In Episode 34 of the CounterVortex podcast, Bill Weinberg interviews Rose Tang, veteran journalist, activist, artist, musician, and survivor of the Tiananmen Square massacre. In an in-depth oral history, Tang recounts her experiences as a student leader in Beijing in the spring of 1989, her witness to the June 4 repression, and her work as a public voice for Tiananmen Square survivors. Books and works discussed include: Prisoner of the State: The Secret Journal of Premier Zhao Ziyang (Simon & Schuster 2009); The People's Republic of Amnesia: Tiananmen Revisited by Louisa Lim (Oxford 2014); "Tiananmen Massacre," Tang's contribution to The Princeton Reader: Contemporary Essays by Writers and Journalists at Princeton University (2010); and Jack London's "Credo." Listen on SoundCloud, and support our podcast via Patreon.
As in the Venezuela crisis, Donald Trump, the great enthusiast for dictators, is making a cynical pretense of concern for democracy in Iran. Fortunately, his latest bit of exploitation of the Iranian protesters has blown up in his face. Noting the anniversary of the 1979 revolution, he issued a tweet yesterday featuring a meme with an image of a student protester from the 2017 anti-austerity uprising and the words: "40 years of corruption. 40 years of repression. 40 years of terror. The regime in Iran has produced only #40YearsofFailure. The long-suffering Iranian people deserve a much brighter future." He also tweeted the same message in the Persian language. Today, the courageous photographer who snapped the image at the University of Tehran in December 2017, Yalda Moayeri, comes forward to express her outrage at its co-optation by Trump, telling the New York Times: "I felt cheated and abused, it causes me great sorrow to see the man who is inflicting so much pain upon me and my compatriots to use my image for his own agenda. I did not take this risk to have someone using it to pressure us Iranians even further." She added: "His sanctions are devastating our lives. Our money became worthless. People are becoming poor. Because of his travel ban, many Iranians cannot visit their family members in the United States. My father lives there and I can't go either. I just don't want to be any part of his agenda against Iran."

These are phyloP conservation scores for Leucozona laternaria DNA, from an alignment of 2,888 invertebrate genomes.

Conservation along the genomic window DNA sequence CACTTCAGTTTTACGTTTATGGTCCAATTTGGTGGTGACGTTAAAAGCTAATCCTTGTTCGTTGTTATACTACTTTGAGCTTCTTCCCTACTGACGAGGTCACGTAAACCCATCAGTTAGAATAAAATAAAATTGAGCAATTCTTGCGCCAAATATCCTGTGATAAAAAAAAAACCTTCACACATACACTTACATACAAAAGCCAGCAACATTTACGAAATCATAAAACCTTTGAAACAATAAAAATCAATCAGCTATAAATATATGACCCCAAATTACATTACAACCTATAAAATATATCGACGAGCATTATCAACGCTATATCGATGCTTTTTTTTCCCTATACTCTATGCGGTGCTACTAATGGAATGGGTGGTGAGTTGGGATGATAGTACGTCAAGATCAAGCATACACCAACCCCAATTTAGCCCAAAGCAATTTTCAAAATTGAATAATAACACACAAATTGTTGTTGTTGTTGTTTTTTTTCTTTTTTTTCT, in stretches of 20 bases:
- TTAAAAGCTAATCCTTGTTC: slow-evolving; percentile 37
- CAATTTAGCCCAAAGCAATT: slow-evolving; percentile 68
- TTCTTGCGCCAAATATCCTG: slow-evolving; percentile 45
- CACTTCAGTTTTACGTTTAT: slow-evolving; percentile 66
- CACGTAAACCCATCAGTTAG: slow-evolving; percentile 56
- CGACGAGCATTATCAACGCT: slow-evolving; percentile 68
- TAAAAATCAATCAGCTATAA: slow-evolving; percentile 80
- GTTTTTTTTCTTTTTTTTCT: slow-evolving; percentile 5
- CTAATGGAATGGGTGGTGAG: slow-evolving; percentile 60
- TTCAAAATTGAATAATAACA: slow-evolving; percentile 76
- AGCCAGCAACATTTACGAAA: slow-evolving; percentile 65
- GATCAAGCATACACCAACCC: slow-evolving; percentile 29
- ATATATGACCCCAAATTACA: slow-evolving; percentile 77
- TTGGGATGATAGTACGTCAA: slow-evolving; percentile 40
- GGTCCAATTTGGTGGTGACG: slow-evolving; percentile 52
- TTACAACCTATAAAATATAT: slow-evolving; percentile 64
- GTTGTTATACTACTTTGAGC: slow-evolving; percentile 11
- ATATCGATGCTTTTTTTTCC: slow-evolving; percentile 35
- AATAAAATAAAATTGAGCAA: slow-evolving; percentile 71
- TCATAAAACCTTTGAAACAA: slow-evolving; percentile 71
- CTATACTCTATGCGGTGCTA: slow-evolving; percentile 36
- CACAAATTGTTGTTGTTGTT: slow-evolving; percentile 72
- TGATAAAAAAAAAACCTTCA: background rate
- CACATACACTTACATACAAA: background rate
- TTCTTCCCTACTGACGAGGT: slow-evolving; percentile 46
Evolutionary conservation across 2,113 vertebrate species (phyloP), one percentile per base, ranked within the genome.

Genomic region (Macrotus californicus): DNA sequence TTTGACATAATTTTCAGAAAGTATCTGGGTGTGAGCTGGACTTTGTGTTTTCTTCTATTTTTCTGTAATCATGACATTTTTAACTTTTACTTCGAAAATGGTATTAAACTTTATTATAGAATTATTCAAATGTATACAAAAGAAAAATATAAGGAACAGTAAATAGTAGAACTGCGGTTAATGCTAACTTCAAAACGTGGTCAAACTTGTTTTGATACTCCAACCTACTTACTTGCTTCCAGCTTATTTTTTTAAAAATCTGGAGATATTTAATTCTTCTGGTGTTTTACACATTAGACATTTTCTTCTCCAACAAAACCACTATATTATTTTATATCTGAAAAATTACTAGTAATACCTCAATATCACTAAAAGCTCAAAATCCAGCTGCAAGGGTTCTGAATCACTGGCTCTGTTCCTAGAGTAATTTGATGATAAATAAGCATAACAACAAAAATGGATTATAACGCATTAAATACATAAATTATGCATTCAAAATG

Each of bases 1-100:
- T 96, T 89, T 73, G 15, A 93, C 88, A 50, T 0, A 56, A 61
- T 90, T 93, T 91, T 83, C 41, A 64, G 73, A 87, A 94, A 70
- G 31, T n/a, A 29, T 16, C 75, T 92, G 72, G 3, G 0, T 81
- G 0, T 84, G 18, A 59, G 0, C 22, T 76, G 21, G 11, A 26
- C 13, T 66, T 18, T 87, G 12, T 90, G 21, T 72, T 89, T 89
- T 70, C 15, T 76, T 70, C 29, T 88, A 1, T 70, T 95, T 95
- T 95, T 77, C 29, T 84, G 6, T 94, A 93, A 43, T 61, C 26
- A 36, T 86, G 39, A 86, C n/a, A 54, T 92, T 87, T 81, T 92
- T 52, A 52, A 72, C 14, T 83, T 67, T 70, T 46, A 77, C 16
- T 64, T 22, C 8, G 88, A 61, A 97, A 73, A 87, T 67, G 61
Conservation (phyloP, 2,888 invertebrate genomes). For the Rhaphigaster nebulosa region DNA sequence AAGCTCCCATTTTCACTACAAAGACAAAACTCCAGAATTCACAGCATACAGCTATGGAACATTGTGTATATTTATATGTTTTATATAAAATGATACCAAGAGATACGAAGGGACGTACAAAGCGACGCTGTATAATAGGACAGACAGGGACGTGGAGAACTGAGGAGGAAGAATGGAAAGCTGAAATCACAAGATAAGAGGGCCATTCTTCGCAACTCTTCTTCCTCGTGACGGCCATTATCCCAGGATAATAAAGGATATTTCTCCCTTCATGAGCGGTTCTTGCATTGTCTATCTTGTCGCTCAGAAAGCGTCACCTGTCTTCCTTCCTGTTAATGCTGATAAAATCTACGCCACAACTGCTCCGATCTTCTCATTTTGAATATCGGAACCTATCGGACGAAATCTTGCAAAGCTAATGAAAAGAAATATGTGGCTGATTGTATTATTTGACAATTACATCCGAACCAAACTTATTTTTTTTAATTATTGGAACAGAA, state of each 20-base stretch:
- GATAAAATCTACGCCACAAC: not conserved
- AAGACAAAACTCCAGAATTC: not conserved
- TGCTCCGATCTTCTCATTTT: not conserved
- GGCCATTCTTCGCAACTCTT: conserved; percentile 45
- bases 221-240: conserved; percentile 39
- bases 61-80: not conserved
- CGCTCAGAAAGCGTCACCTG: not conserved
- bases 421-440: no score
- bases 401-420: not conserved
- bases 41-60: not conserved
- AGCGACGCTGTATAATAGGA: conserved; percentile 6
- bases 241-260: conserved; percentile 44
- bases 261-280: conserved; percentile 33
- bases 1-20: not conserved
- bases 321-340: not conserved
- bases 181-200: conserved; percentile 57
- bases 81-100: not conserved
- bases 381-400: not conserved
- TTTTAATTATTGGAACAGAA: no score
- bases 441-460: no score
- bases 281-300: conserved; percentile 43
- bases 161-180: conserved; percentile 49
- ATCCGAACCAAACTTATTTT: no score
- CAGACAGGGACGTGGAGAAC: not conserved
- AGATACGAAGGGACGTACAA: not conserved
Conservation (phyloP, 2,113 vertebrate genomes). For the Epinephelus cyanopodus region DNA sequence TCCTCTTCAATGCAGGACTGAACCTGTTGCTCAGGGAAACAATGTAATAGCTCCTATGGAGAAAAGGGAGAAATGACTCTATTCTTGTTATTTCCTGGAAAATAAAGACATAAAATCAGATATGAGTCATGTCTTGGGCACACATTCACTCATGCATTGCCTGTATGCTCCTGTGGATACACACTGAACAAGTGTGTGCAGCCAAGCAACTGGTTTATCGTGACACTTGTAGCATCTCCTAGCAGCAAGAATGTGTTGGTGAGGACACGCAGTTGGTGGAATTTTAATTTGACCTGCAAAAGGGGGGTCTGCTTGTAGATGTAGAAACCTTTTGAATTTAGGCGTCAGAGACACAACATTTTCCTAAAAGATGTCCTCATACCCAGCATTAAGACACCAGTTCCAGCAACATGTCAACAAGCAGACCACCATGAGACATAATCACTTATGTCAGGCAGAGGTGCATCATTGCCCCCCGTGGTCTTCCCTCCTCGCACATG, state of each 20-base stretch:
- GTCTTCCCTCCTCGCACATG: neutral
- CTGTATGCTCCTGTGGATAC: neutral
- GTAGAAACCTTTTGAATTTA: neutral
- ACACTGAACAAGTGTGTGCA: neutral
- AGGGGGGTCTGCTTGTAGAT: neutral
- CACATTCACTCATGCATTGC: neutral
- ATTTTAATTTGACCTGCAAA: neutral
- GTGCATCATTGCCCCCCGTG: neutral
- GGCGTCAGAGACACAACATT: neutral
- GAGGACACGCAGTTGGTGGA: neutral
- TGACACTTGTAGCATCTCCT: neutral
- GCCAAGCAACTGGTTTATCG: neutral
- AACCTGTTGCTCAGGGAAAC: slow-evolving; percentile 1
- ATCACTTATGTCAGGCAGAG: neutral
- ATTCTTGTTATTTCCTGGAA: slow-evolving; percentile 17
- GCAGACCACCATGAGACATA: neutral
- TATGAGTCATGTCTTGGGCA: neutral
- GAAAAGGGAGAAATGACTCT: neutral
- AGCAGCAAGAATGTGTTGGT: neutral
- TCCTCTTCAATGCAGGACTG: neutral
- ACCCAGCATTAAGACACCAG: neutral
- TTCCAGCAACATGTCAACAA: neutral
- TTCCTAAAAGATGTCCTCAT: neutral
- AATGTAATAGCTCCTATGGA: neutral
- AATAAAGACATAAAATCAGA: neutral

Bangladesh has seen huge demonstrations over the past week, as tens of thousands of university students and schoolchildren protest lax traffic enforcement after two young students were killed by a speeding bus July 29. The driver was apparently racing another bus to pick up passengers. The protests have for days paralyzed Dhaka, with roadblocks erected on major thoroughfares. In one case, protesters stopped a police SUV carrying a deputy inspector general, only to find that the vehicle had no registration, and its driver didn’t have a license. Rubber bullets and tear-gas have failed to break the roadblocks. (GlobalNews, BBC)
Pressure from China, restrictive legislation and self-censorship among Taiwanese youth have emerged as threats to freedom of speech in Taiwan, according to Nylon Cheng Liberty Foundation director Cheng Tsing-hua. He made his comments on Taiwan's Free Speech Day, April 7, which commemorates the day in 1989 that his brother Cheng Nan-jung, a young democracy advocate under the gradually loosening one-party dictatorship of the Kuomintang, self-immolated as a protest against government restrictions on freedom of expression. The surviving Cheng noted that the recent Taiwanese film Missing Johnny was last month banned in China after the male lead, Lawrence Ko, was reported to be a supporter of Taiwanese independence. He also pointed to Taiwan's Assembly and Parade Act, a holdover from the KMT dictatorship, as restricting the right to hold public demonstrations. And he noted government orders banning the public from displaying the national (Republic of China) flag at various occasions— such as the 2008 visit of Chen Yunlin, then chairman of China’s Association for Relations Across the Taiwan Straits.